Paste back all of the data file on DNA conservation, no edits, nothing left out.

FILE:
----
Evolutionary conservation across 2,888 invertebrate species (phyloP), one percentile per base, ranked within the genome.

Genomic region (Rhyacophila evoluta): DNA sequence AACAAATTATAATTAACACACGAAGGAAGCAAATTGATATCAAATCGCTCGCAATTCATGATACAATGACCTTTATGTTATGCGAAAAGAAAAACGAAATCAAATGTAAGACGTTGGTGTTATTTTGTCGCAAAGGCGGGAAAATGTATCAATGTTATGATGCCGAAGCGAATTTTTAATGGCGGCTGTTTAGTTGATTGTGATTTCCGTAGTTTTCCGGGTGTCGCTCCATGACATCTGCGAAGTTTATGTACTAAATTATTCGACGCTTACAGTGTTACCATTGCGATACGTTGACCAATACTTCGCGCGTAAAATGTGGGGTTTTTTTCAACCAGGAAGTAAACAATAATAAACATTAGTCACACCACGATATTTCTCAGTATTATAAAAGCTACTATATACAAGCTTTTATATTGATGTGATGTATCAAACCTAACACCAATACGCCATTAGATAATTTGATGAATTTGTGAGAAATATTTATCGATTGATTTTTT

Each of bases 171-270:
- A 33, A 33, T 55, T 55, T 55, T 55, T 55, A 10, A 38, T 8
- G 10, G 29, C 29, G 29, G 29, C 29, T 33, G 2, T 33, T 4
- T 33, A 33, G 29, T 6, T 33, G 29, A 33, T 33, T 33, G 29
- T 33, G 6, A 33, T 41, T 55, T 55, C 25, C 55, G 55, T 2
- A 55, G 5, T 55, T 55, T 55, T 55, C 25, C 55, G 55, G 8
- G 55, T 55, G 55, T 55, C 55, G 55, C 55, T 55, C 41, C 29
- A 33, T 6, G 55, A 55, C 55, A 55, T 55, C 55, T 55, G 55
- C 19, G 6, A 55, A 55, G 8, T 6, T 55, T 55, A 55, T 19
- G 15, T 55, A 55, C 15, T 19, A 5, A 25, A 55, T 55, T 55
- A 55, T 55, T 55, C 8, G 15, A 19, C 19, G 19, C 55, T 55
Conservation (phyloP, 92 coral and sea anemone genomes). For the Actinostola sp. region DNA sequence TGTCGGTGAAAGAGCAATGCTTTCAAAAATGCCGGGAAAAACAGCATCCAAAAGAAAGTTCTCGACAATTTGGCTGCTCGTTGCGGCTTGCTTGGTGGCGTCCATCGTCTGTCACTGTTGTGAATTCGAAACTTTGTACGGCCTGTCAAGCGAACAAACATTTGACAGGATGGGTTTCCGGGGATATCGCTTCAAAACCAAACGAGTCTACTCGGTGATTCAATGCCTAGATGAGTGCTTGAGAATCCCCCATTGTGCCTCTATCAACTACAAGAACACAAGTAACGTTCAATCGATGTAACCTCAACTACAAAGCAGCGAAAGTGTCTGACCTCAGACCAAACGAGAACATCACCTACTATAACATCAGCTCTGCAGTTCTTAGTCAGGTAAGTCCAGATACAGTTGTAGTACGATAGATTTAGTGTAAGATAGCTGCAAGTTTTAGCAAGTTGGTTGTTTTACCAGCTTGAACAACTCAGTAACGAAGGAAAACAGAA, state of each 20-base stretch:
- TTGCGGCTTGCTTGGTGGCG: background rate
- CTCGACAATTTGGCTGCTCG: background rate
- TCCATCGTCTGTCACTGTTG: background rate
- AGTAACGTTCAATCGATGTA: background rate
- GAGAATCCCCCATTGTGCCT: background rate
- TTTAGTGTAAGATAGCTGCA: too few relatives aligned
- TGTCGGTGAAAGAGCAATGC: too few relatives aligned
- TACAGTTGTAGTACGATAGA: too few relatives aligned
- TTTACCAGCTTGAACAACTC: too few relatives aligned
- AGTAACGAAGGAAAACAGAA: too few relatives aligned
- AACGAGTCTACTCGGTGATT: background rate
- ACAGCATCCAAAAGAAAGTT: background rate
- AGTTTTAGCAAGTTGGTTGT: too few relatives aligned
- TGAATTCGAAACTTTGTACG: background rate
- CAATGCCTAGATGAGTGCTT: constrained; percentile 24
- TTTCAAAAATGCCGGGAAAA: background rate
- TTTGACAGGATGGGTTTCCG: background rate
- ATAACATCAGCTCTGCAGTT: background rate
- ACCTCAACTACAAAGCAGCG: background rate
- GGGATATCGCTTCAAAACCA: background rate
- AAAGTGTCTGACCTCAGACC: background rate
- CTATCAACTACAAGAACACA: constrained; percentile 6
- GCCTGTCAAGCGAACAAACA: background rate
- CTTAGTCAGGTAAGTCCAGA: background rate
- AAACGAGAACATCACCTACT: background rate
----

Evolutionary conservation across 2,888 invertebrate species (phyloP), one percentile per base, ranked within the genome.

Genomic region (Rhyacophila evoluta): DNA sequence AACAAATTATAATTAACACACGAAGGAAGCAAATTGATATCAAATCGCTCGCAATTCATGATACAATGACCTTTATGTTATGCGAAAAGAAAAACGAAATCAAATGTAAGACGTTGGTGTTATTTTGTCGCAAAGGCGGGAAAATGTATCAATGTTATGATGCCGAAGCGAATTTTTAATGGCGGCTGTTTAGTTGATTGTGATTTCCGTAGTTTTCCGGGTGTCGCTCCATGACATCTGCGAAGTTTATGTACTAAATTATTCGACGCTTACAGTGTTACCATTGCGATACGTTGACCAATACTTCGCGCGTAAAATGTGGGGTTTTTTTCAACCAGGAAGTAAACAATAATAAACATTAGTCACACCACGATATTTCTCAGTATTATAAAAGCTACTATATACAAGCTTTTATATTGATGTGATGTATCAAACCTAACACCAATACGCCATTAGATAATTTGATGAATTTGTGAGAAATATTTATCGATTGATTTTTT

Each of bases 171-270:
- A 33, A 33, T 55, T 55, T 55, T 55, T 55, A 10, A 38, T 8
- G 10, G 29, C 29, G 29, G 29, C 29, T 33, G 2, T 33, T 4
- T 33, A 33, G 29, T 6, T 33, G 29, A 33, T 33, T 33, G 29
- T 33, G 6, A 33, T 41, T 55, T 55, C 25, C 55, G 55, T 2
- A 55, G 5, T 55, T 55, T 55, T 55, C 25, C 55, G 55, G 8
- G 55, T 55, G 55, T 55, C 55, G 55, C 55, T 55, C 41, C 29
- A 33, T 6, G 55, A 55, C 55, A 55, T 55, C 55, T 55, G 55
- C 19, G 6, A 55, A 55, G 8, T 6, T 55, T 55, A 55, T 19
- G 15, T 55, A 55, C 15, T 19, A 5, A 25, A 55, T 55, T 55
- A 55, T 55, T 55, C 8, G 15, A 19, C 19, G 19, C 55, T 55
Conservation (phyloP, 92 coral and sea anemone genomes). For the Actinostola sp. region DNA sequence TGTCGGTGAAAGAGCAATGCTTTCAAAAATGCCGGGAAAAACAGCATCCAAAAGAAAGTTCTCGACAATTTGGCTGCTCGTTGCGGCTTGCTTGGTGGCGTCCATCGTCTGTCACTGTTGTGAATTCGAAACTTTGTACGGCCTGTCAAGCGAACAAACATTTGACAGGATGGGTTTCCGGGGATATCGCTTCAAAACCAAACGAGTCTACTCGGTGATTCAATGCCTAGATGAGTGCTTGAGAATCCCCCATTGTGCCTCTATCAACTACAAGAACACAAGTAACGTTCAATCGATGTAACCTCAACTACAAAGCAGCGAAAGTGTCTGACCTCAGACCAAACGAGAACATCACCTACTATAACATCAGCTCTGCAGTTCTTAGTCAGGTAAGTCCAGATACAGTTGTAGTACGATAGATTTAGTGTAAGATAGCTGCAAGTTTTAGCAAGTTGGTTGTTTTACCAGCTTGAACAACTCAGTAACGAAGGAAAACAGAA, state of each 20-base stretch:
- TTGCGGCTTGCTTGGTGGCG: background rate
- CTCGACAATTTGGCTGCTCG: background rate
- TCCATCGTCTGTCACTGTTG: background rate
- AGTAACGTTCAATCGATGTA: background rate
- GAGAATCCCCCATTGTGCCT: background rate
- TTTAGTGTAAGATAGCTGCA: too few relatives aligned
- TGTCGGTGAAAGAGCAATGC: too few relatives aligned
- TACAGTTGTAGTACGATAGA: too few relatives aligned
- TTTACCAGCTTGAACAACTC: too few relatives aligned
- AGTAACGAAGGAAAACAGAA: too few relatives aligned
- AACGAGTCTACTCGGTGATT: background rate
- ACAGCATCCAAAAGAAAGTT: background rate
- AGTTTTAGCAAGTTGGTTGT: too few relatives aligned
- TGAATTCGAAACTTTGTACG: background rate
- CAATGCCTAGATGAGTGCTT: constrained; percentile 24
- TTTCAAAAATGCCGGGAAAA: background rate
- TTTGACAGGATGGGTTTCCG: background rate
- ATAACATCAGCTCTGCAGTT: background rate
- ACCTCAACTACAAAGCAGCG: background rate
- GGGATATCGCTTCAAAACCA: background rate
- AAAGTGTCTGACCTCAGACC: background rate
- CTATCAACTACAAGAACACA: constrained; percentile 6
- GCCTGTCAAGCGAACAAACA: background rate
- CTTAGTCAGGTAAGTCCAGA: background rate
- AAACGAGAACATCACCTACT: background rate